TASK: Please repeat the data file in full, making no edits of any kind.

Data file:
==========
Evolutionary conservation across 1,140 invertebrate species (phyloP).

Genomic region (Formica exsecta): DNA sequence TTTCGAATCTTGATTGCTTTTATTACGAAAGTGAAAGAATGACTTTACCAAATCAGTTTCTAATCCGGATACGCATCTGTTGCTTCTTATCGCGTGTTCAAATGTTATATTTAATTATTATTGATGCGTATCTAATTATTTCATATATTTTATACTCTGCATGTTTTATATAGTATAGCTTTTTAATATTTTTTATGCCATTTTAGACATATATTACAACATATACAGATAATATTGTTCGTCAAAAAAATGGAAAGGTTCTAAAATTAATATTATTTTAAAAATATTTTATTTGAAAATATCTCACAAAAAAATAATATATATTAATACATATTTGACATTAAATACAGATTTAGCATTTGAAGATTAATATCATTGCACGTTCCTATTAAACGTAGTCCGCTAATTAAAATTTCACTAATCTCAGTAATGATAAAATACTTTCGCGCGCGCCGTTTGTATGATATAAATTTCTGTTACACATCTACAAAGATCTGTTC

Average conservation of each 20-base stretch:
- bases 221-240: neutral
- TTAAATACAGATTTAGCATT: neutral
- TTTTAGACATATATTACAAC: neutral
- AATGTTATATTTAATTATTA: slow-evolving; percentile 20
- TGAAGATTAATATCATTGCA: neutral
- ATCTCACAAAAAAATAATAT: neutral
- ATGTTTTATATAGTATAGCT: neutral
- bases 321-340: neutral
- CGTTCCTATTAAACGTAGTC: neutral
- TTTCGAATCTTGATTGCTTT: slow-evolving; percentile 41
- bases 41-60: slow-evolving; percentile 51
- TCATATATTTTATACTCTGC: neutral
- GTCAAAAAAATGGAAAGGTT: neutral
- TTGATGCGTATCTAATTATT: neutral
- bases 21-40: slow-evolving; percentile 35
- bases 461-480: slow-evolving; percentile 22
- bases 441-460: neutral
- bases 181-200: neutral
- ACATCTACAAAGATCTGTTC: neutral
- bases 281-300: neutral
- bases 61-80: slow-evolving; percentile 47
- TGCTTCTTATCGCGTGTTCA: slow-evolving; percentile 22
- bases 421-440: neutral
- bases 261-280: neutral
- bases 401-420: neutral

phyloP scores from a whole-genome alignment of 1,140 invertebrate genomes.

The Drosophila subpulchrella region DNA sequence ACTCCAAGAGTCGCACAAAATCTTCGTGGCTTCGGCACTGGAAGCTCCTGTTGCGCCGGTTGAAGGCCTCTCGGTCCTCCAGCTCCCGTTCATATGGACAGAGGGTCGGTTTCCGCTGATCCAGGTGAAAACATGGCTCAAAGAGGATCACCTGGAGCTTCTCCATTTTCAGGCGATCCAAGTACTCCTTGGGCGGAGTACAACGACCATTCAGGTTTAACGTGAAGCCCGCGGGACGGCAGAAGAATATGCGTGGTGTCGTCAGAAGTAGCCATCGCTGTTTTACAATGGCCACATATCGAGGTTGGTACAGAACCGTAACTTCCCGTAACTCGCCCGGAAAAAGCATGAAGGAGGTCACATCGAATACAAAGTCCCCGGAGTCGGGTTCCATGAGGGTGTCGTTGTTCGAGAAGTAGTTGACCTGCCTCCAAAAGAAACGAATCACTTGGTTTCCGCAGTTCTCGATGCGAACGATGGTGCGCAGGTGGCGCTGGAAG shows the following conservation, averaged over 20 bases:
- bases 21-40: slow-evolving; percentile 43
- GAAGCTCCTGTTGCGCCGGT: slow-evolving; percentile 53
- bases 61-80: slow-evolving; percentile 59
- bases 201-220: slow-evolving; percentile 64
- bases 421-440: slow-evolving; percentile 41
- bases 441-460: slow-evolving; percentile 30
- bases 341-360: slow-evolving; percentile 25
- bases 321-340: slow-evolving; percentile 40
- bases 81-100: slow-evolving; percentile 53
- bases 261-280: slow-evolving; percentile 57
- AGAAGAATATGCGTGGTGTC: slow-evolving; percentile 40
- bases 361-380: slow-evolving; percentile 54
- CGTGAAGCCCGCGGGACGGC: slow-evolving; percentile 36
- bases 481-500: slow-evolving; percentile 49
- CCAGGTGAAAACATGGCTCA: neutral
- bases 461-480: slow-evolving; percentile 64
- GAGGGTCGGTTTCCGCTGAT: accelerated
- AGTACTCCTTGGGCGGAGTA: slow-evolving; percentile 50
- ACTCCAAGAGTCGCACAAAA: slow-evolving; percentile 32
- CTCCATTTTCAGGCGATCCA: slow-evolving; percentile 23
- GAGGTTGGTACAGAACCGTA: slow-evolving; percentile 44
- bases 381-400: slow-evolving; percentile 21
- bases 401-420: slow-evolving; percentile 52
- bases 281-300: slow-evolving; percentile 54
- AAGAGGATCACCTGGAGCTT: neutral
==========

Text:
Evolutionary conservation across 1,140 invertebrate species (phyloP).

Genomic region (Formica exsecta): DNA sequence TTTCGAATCTTGATTGCTTTTATTACGAAAGTGAAAGAATGACTTTACCAAATCAGTTTCTAATCCGGATACGCATCTGTTGCTTCTTATCGCGTGTTCAAATGTTATATTTAATTATTATTGATGCGTATCTAATTATTTCATATATTTTATACTCTGCATGTTTTATATAGTATAGCTTTTTAATATTTTTTATGCCATTTTAGACATATATTACAACATATACAGATAATATTGTTCGTCAAAAAAATGGAAAGGTTCTAAAATTAATATTATTTTAAAAATATTTTATTTGAAAATATCTCACAAAAAAATAATATATATTAATACATATTTGACATTAAATACAGATTTAGCATTTGAAGATTAATATCATTGCACGTTCCTATTAAACGTAGTCCGCTAATTAAAATTTCACTAATCTCAGTAATGATAAAATACTTTCGCGCGCGCCGTTTGTATGATATAAATTTCTGTTACACATCTACAAAGATCTGTTC

Average conservation of each 20-base stretch:
- bases 221-240: neutral
- TTAAATACAGATTTAGCATT: neutral
- TTTTAGACATATATTACAAC: neutral
- AATGTTATATTTAATTATTA: slow-evolving; percentile 20
- TGAAGATTAATATCATTGCA: neutral
- ATCTCACAAAAAAATAATAT: neutral
- ATGTTTTATATAGTATAGCT: neutral
- bases 321-340: neutral
- CGTTCCTATTAAACGTAGTC: neutral
- TTTCGAATCTTGATTGCTTT: slow-evolving; percentile 41
- bases 41-60: slow-evolving; percentile 51
- TCATATATTTTATACTCTGC: neutral
- GTCAAAAAAATGGAAAGGTT: neutral
- TTGATGCGTATCTAATTATT: neutral
- bases 21-40: slow-evolving; percentile 35
- bases 461-480: slow-evolving; percentile 22
- bases 441-460: neutral
- bases 181-200: neutral
- ACATCTACAAAGATCTGTTC: neutral
- bases 281-300: neutral
- bases 61-80: slow-evolving; percentile 47
- TGCTTCTTATCGCGTGTTCA: slow-evolving; percentile 22
- bases 421-440: neutral
- bases 261-280: neutral
- bases 401-420: neutral

phyloP scores from a whole-genome alignment of 1,140 invertebrate genomes.

The Drosophila subpulchrella region DNA sequence ACTCCAAGAGTCGCACAAAATCTTCGTGGCTTCGGCACTGGAAGCTCCTGTTGCGCCGGTTGAAGGCCTCTCGGTCCTCCAGCTCCCGTTCATATGGACAGAGGGTCGGTTTCCGCTGATCCAGGTGAAAACATGGCTCAAAGAGGATCACCTGGAGCTTCTCCATTTTCAGGCGATCCAAGTACTCCTTGGGCGGAGTACAACGACCATTCAGGTTTAACGTGAAGCCCGCGGGACGGCAGAAGAATATGCGTGGTGTCGTCAGAAGTAGCCATCGCTGTTTTACAATGGCCACATATCGAGGTTGGTACAGAACCGTAACTTCCCGTAACTCGCCCGGAAAAAGCATGAAGGAGGTCACATCGAATACAAAGTCCCCGGAGTCGGGTTCCATGAGGGTGTCGTTGTTCGAGAAGTAGTTGACCTGCCTCCAAAAGAAACGAATCACTTGGTTTCCGCAGTTCTCGATGCGAACGATGGTGCGCAGGTGGCGCTGGAAG shows the following conservation, averaged over 20 bases:
- bases 21-40: slow-evolving; percentile 43
- GAAGCTCCTGTTGCGCCGGT: slow-evolving; percentile 53
- bases 61-80: slow-evolving; percentile 59
- bases 201-220: slow-evolving; percentile 64
- bases 421-440: slow-evolving; percentile 41
- bases 441-460: slow-evolving; percentile 30
- bases 341-360: slow-evolving; percentile 25
- bases 321-340: slow-evolving; percentile 40
- bases 81-100: slow-evolving; percentile 53
- bases 261-280: slow-evolving; percentile 57
- AGAAGAATATGCGTGGTGTC: slow-evolving; percentile 40
- bases 361-380: slow-evolving; percentile 54
- CGTGAAGCCCGCGGGACGGC: slow-evolving; percentile 36
- bases 481-500: slow-evolving; percentile 49
- CCAGGTGAAAACATGGCTCA: neutral
- bases 461-480: slow-evolving; percentile 64
- GAGGGTCGGTTTCCGCTGAT: accelerated
- AGTACTCCTTGGGCGGAGTA: slow-evolving; percentile 50
- ACTCCAAGAGTCGCACAAAA: slow-evolving; percentile 32
- CTCCATTTTCAGGCGATCCA: slow-evolving; percentile 23
- GAGGTTGGTACAGAACCGTA: slow-evolving; percentile 44
- bases 381-400: slow-evolving; percentile 21
- bases 401-420: slow-evolving; percentile 52
- bases 281-300: slow-evolving; percentile 54
- AAGAGGATCACCTGGAGCTT: neutral